China’s deepening engagement in the global trading system and the threat of its export
capacity have affected the negotiation, formation, and rules of international trade agreements.
Among other changes, China’s 2001 accession to the World Trade Organization (WTO) introduced
new allowances for existing members to deviate from core WTO principles of reciprocity
and most-favored-nation (MFN) treatment by giving existing members access to a discriminatory,
import-restricting China safeguard based on the threat of “trade deflection.” This paper asks
whether there is historical evidence that imposing discriminatory trade restrictions against China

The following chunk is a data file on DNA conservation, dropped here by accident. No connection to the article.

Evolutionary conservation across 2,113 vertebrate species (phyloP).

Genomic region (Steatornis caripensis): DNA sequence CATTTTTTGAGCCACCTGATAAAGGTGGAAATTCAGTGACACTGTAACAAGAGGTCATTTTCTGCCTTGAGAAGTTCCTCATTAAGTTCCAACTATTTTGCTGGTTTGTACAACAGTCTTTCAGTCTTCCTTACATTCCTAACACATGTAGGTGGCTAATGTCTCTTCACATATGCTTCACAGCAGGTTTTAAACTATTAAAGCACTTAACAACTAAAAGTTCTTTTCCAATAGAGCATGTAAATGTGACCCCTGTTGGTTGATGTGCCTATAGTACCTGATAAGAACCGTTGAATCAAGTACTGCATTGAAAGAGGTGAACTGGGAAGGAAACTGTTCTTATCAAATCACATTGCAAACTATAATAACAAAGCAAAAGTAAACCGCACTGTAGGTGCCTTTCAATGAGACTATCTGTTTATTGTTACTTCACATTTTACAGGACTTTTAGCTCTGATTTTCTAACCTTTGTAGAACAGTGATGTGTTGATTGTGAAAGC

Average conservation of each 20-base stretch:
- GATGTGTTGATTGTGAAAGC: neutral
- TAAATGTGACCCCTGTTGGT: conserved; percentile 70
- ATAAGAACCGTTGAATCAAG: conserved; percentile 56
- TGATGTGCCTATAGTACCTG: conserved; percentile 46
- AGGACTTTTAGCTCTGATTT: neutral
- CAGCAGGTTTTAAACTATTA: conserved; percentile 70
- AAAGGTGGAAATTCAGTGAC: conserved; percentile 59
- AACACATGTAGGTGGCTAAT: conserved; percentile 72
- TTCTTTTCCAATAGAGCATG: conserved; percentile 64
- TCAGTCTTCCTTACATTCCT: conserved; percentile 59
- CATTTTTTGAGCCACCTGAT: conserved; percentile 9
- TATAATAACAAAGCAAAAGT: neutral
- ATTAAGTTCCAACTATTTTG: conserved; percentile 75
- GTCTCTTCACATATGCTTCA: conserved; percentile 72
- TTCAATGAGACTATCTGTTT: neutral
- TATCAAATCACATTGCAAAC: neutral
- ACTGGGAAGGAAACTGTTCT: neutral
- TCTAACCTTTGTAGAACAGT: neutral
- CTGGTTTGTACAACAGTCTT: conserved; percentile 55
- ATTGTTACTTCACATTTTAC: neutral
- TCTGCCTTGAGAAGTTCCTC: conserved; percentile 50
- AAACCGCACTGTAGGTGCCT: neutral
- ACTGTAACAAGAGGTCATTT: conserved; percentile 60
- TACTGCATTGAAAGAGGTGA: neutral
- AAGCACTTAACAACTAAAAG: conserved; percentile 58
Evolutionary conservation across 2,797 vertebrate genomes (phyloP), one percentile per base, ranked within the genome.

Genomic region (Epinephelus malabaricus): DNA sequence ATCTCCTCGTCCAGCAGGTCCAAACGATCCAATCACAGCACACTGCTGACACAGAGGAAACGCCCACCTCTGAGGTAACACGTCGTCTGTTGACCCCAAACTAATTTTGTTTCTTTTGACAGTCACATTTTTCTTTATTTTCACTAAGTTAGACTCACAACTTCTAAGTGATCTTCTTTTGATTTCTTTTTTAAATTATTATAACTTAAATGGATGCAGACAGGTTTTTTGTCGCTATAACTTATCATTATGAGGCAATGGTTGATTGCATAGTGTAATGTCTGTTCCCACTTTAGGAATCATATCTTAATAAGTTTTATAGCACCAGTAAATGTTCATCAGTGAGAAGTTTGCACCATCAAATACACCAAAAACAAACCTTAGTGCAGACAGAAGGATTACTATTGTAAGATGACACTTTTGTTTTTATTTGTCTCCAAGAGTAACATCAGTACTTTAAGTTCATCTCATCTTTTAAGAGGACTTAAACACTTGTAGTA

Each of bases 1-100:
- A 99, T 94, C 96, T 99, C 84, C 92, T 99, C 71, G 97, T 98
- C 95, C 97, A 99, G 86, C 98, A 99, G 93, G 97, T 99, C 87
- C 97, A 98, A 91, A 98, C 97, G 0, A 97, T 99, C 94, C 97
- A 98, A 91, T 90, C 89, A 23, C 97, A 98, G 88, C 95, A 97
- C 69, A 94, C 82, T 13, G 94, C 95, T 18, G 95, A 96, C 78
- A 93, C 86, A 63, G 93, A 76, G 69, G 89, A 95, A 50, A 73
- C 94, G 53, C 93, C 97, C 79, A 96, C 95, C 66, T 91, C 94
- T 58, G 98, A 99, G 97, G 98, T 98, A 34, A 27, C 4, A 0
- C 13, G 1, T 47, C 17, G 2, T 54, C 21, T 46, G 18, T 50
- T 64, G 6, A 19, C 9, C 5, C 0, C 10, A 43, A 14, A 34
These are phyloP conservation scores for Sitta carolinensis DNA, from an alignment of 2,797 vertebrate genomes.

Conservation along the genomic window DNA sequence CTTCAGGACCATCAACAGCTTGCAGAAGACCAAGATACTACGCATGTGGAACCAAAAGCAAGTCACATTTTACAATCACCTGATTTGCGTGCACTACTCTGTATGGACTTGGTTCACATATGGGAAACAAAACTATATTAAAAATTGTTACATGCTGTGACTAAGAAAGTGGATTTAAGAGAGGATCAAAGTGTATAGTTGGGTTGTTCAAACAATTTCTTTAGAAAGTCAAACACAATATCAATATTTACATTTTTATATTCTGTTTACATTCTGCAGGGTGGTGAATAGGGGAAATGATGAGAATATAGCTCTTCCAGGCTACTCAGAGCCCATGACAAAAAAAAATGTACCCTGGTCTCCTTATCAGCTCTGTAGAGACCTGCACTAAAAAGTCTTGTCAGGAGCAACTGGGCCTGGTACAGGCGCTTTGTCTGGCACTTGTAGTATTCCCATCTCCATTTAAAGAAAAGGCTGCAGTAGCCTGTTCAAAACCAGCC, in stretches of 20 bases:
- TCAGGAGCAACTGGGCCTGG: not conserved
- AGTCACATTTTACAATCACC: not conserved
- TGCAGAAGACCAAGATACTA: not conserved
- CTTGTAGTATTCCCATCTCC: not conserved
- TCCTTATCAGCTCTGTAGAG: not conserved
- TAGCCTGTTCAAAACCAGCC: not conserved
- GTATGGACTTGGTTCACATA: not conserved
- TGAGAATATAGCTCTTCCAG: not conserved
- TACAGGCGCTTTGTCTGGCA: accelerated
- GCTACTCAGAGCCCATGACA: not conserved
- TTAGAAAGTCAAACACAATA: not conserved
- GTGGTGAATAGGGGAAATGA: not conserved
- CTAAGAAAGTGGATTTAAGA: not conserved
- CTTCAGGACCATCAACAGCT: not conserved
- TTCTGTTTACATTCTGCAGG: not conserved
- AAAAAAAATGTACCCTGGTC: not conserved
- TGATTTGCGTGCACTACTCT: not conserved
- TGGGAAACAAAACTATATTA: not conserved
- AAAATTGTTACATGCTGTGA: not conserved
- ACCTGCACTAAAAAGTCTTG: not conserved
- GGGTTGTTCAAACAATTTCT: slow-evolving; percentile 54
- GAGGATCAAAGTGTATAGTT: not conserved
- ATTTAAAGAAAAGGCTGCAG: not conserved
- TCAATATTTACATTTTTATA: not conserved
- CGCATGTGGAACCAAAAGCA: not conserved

during its pre-accession period led to Chinese exports surging to alternative markets. To examine
this question, we use a newly constructed data set of product-level, discriminatory trade policy
actions imposed on Chinese exports to two of its largest destination markets over the 1992-2001
period. Perhaps surprisingly, we find no systematic evidence that either U.S. or EU imposition
of such import restrictions during this period deflected Chinese exports to alternative destinations.
To the contrary, we provide evidence that such import restrictions may have a chilling
effect on China’s exports of these products to secondary markets - i.e., the conditional mean U.S.
antidumping duty on China is associated with a 20 percentage point reduction in the relative
growth rate of China’s targeted exports. We explore explanations for these puzzling results as
well as potential implications for the sustainability of the rules of the world trading system.